perspective of corrupt politicians, military spending doesn’t have much bang for the buck. That is, there are much more efficient ways to buy votes However, if other nations suddenly realize they can pay for the use of the world’s finest…..
When so many of our leaders already believe they exist just to spend other people’s money and as much money as they can spend, do we really want to let them use our nation’s armed forces as an excuse to solicit funds from other nations?
The Grim Necessity Of War
The United States Armed Forces exist to protect the vital interests of the United States. That is, military service is supposed to be about duty, honor, and country. Hence when we station our military forces in another nation, we should be doing so only for these three reasons:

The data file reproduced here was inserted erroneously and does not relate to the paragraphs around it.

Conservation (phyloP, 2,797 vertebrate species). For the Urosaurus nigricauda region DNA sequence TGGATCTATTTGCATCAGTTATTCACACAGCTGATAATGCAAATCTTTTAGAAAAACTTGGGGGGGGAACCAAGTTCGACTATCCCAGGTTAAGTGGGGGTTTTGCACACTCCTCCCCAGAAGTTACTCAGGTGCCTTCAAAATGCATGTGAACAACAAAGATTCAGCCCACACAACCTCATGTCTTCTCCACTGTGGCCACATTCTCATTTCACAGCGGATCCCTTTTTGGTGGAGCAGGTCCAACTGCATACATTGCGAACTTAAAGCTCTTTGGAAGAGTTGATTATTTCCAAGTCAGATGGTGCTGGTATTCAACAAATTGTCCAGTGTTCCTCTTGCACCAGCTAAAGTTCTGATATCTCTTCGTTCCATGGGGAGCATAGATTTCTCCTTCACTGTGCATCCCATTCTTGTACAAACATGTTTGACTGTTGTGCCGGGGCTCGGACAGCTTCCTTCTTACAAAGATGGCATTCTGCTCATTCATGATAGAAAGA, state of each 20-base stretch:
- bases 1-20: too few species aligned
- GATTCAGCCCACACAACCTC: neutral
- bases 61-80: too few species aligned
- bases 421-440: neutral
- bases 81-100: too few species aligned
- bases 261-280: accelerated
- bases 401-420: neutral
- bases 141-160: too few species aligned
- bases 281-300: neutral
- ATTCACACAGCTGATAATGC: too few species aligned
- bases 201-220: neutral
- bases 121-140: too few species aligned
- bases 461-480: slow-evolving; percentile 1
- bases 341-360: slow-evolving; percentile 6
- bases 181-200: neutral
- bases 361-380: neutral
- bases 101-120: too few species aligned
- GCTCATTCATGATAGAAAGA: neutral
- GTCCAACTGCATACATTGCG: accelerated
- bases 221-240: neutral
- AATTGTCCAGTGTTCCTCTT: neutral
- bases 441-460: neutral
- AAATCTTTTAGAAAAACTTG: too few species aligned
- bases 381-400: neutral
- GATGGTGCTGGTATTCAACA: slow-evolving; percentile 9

Duty. We have may a valid commitment. We have a moral or legal obligation that requires our forces to be in that nation.
Honor. In addition to treaty obligations, there are crimes and atrocities we cannot honorably ignore. When we have the capacity to stop a mass murder, we should seriously consider doing so.
Country. Few Americans long to be stationed for years, especially to fight, in faraway lands. Yet our soldiers volunteer to do so. They know it is far better to fight in a faraway land than it is to watch their own people suffer in their own country.
So what is the true cost of our armed forces? Is it money? No. We must always keep at the forefront of our minds what our nation’s soldiers have signed up to do, risk life and limb for us. Therefore, when we deploy our armed forces, we should always remember it is not about money. It is about duty. It is about honor. It is about country. It is about our friends and neighbors going into harm’s way for our sakes.